Immunology

HIV cripples the body's immunologic system, making an infected individual vulnerable to other disease-causing agents in the environment. The most common of these opportunistic infections in AIDS patients has been Pneumocystis pneumonia, an infection previously seen principally among patients receiving immunosuppressive drugs. In addition to Pneumocystis, AIDS patients are prone to other infectious agents such as cytomegalovirus (CMV), Candida albicans (a yeastlike fungus), and Toxoplasma gondii (a protozoan parasite). There is also evidence that infection with HIV makes individuals more vulnerable to infection with tuberculosis. A resurgence of tuberculosis has been reported in nations with a high incidence of AIDS.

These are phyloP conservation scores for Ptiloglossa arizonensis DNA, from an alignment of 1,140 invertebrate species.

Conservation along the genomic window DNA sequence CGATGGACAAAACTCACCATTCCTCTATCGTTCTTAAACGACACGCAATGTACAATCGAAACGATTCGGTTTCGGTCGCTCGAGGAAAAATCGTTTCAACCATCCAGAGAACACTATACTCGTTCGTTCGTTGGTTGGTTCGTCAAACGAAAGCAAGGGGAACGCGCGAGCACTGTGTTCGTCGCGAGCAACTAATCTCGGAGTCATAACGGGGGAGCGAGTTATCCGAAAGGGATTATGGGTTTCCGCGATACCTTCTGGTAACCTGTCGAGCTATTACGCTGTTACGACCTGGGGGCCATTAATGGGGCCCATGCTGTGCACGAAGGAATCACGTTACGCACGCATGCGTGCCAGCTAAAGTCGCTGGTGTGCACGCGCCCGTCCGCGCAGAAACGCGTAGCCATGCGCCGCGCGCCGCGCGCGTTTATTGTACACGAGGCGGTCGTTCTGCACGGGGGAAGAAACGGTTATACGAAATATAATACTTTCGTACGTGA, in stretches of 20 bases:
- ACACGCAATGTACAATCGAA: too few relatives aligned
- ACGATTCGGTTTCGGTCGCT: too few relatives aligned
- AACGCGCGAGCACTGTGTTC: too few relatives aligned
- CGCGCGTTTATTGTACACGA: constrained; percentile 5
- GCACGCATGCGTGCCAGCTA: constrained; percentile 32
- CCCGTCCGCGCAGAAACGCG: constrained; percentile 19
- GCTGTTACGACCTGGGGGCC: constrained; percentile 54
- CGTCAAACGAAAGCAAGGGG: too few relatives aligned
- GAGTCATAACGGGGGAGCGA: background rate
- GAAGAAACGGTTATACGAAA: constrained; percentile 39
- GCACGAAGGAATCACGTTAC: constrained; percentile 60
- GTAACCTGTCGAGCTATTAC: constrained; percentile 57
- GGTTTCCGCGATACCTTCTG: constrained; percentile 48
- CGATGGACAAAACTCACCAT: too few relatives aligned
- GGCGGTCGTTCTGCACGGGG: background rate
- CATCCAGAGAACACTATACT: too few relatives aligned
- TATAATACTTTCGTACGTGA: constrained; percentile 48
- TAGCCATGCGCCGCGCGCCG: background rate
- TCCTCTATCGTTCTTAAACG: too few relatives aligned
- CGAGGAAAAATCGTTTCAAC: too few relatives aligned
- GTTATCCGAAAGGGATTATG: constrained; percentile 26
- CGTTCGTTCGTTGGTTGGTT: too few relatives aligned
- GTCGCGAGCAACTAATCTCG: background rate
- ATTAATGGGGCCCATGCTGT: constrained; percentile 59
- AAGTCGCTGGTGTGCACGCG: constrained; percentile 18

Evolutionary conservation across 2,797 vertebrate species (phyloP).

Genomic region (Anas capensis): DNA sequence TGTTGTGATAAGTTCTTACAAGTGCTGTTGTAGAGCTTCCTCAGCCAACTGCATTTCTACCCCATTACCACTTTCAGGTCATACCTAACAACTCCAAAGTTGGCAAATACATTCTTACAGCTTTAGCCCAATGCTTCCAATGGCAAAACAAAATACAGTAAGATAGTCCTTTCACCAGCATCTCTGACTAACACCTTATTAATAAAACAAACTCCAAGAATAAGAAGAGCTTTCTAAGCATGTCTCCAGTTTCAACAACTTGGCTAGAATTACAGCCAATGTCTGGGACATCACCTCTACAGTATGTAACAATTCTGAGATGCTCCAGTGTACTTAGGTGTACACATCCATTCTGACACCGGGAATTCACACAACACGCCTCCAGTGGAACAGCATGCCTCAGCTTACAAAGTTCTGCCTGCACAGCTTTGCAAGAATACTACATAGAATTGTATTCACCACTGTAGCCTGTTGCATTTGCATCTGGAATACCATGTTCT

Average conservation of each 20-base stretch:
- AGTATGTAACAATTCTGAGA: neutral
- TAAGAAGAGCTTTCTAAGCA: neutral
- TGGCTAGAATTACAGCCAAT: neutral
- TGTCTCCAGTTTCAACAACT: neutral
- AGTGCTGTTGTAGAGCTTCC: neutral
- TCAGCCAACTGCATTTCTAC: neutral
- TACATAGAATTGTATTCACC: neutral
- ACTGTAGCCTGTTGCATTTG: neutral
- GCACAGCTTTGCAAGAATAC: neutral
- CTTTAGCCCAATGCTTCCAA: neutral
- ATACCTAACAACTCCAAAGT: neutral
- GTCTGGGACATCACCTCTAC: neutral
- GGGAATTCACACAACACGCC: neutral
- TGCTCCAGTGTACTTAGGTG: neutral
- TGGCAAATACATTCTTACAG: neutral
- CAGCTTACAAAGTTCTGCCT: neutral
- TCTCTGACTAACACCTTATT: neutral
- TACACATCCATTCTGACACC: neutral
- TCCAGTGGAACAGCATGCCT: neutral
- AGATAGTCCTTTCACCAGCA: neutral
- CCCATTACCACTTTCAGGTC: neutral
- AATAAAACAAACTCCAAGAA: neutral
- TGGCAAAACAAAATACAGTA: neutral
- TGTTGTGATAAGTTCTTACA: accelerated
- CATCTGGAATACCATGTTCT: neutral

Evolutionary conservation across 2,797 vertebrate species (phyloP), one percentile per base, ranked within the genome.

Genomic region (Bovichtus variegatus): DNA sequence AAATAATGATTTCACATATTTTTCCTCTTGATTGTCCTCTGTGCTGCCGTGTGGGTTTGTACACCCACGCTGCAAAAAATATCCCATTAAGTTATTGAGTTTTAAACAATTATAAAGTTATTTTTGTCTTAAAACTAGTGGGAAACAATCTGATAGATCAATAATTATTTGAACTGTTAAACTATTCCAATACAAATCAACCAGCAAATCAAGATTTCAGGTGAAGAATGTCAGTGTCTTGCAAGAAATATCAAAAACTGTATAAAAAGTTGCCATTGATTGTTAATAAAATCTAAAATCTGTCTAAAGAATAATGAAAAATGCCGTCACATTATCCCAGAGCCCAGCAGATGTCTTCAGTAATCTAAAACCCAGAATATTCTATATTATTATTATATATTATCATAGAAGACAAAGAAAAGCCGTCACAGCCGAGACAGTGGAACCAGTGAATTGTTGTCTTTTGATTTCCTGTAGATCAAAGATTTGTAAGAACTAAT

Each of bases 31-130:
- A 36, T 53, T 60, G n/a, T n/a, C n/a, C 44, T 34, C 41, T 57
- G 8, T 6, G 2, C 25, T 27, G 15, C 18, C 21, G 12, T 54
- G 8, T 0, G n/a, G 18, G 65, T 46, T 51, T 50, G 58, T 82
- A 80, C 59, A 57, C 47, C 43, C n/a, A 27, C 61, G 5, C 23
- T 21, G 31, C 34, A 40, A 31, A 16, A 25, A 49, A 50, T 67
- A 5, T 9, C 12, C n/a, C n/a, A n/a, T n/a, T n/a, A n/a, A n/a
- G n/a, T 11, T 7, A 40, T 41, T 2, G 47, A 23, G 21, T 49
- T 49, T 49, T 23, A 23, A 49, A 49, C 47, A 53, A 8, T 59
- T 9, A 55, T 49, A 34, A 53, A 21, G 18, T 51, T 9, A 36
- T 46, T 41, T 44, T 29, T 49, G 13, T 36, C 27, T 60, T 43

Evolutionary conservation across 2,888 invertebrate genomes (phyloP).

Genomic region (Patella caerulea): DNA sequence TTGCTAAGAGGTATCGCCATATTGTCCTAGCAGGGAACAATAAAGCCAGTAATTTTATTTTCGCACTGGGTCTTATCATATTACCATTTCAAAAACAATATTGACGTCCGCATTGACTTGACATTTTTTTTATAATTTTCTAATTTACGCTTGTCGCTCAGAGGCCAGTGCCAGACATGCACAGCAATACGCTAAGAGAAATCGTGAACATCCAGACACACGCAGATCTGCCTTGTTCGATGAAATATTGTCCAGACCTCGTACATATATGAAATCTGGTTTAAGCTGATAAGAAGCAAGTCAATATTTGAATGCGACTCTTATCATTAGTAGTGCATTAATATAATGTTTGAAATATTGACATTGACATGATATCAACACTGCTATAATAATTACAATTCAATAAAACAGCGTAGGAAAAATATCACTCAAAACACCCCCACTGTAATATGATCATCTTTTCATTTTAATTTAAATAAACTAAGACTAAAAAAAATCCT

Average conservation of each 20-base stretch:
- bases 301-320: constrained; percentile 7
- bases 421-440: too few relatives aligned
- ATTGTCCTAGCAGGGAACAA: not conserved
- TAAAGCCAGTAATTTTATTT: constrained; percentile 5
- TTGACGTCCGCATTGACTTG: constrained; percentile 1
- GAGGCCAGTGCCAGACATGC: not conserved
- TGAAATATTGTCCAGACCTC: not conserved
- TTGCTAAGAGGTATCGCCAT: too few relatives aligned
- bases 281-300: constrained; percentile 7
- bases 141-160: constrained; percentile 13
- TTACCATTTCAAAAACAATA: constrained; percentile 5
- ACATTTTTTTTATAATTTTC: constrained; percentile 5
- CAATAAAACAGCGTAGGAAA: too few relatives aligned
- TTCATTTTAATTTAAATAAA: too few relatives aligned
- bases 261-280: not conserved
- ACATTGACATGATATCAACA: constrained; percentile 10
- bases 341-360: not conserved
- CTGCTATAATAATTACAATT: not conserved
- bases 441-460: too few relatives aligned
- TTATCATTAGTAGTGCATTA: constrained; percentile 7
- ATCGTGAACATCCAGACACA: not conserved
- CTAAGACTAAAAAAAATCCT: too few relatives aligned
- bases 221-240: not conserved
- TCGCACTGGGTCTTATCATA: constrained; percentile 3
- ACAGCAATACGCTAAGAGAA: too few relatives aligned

Immunologic damage occurs by depletion of a specific type of immune cell, a white blood cell known as a helper T4 lymphocyte. Destruction of these cells accounts for the vulnerability to many normally harmless infectious agents. In some cases, infection of the central nervous system with HIV may cause damage to the brain and spinal column, resulting in severe cognitive and motor dysfunction. In its late manifestations, AIDS causes severe wasting. Death may occur from infection, functional failure of the central nervous system, or starvation.

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